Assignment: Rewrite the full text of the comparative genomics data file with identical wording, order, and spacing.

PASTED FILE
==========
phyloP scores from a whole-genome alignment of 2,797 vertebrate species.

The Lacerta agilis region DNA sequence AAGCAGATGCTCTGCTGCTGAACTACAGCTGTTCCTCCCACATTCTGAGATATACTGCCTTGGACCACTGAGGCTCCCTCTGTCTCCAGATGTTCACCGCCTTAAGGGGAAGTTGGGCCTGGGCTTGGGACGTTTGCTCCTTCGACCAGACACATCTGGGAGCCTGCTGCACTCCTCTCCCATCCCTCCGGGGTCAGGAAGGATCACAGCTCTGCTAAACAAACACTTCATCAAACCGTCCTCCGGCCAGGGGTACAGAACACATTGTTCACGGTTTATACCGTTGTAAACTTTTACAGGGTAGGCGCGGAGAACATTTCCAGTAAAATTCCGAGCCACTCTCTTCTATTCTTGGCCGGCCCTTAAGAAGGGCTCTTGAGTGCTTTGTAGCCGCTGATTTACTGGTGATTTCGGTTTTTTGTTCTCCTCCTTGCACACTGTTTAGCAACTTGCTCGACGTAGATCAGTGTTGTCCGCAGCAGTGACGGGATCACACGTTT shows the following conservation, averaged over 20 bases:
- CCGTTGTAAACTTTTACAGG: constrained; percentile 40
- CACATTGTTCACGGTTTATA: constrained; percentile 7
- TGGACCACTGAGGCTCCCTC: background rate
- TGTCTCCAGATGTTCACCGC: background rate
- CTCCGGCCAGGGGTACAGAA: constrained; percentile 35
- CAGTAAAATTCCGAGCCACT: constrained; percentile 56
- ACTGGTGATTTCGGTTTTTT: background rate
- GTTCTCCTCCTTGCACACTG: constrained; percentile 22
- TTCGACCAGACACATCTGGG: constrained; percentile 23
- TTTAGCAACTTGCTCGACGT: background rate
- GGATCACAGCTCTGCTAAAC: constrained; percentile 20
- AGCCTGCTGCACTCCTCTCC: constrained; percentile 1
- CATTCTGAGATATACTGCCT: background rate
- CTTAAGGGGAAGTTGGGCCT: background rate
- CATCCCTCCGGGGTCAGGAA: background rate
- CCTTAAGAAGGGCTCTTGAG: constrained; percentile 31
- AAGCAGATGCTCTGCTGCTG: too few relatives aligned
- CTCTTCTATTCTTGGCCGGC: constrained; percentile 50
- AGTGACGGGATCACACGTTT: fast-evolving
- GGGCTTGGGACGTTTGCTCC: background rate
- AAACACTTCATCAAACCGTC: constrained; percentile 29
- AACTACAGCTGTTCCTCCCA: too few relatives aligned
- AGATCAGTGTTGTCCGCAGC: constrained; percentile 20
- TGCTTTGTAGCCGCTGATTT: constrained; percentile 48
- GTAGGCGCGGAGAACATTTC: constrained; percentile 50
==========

phyloP scores from a whole-genome alignment of 2,797 vertebrate species.

The Lacerta agilis region DNA sequence AAGCAGATGCTCTGCTGCTGAACTACAGCTGTTCCTCCCACATTCTGAGATATACTGCCTTGGACCACTGAGGCTCCCTCTGTCTCCAGATGTTCACCGCCTTAAGGGGAAGTTGGGCCTGGGCTTGGGACGTTTGCTCCTTCGACCAGACACATCTGGGAGCCTGCTGCACTCCTCTCCCATCCCTCCGGGGTCAGGAAGGATCACAGCTCTGCTAAACAAACACTTCATCAAACCGTCCTCCGGCCAGGGGTACAGAACACATTGTTCACGGTTTATACCGTTGTAAACTTTTACAGGGTAGGCGCGGAGAACATTTCCAGTAAAATTCCGAGCCACTCTCTTCTATTCTTGGCCGGCCCTTAAGAAGGGCTCTTGAGTGCTTTGTAGCCGCTGATTTACTGGTGATTTCGGTTTTTTGTTCTCCTCCTTGCACACTGTTTAGCAACTTGCTCGACGTAGATCAGTGTTGTCCGCAGCAGTGACGGGATCACACGTTT shows the following conservation, averaged over 20 bases:
- CCGTTGTAAACTTTTACAGG: constrained; percentile 40
- CACATTGTTCACGGTTTATA: constrained; percentile 7
- TGGACCACTGAGGCTCCCTC: background rate
- TGTCTCCAGATGTTCACCGC: background rate
- CTCCGGCCAGGGGTACAGAA: constrained; percentile 35
- CAGTAAAATTCCGAGCCACT: constrained; percentile 56
- ACTGGTGATTTCGGTTTTTT: background rate
- GTTCTCCTCCTTGCACACTG: constrained; percentile 22
- TTCGACCAGACACATCTGGG: constrained; percentile 23
- TTTAGCAACTTGCTCGACGT: background rate
- GGATCACAGCTCTGCTAAAC: constrained; percentile 20
- AGCCTGCTGCACTCCTCTCC: constrained; percentile 1
- CATTCTGAGATATACTGCCT: background rate
- CTTAAGGGGAAGTTGGGCCT: background rate
- CATCCCTCCGGGGTCAGGAA: background rate
- CCTTAAGAAGGGCTCTTGAG: constrained; percentile 31
- AAGCAGATGCTCTGCTGCTG: too few relatives aligned
- CTCTTCTATTCTTGGCCGGC: constrained; percentile 50
- AGTGACGGGATCACACGTTT: fast-evolving
- GGGCTTGGGACGTTTGCTCC: background rate
- AAACACTTCATCAAACCGTC: constrained; percentile 29
- AACTACAGCTGTTCCTCCCA: too few relatives aligned
- AGATCAGTGTTGTCCGCAGC: constrained; percentile 20
- TGCTTTGTAGCCGCTGATTT: constrained; percentile 48
- GTAGGCGCGGAGAACATTTC: constrained; percentile 50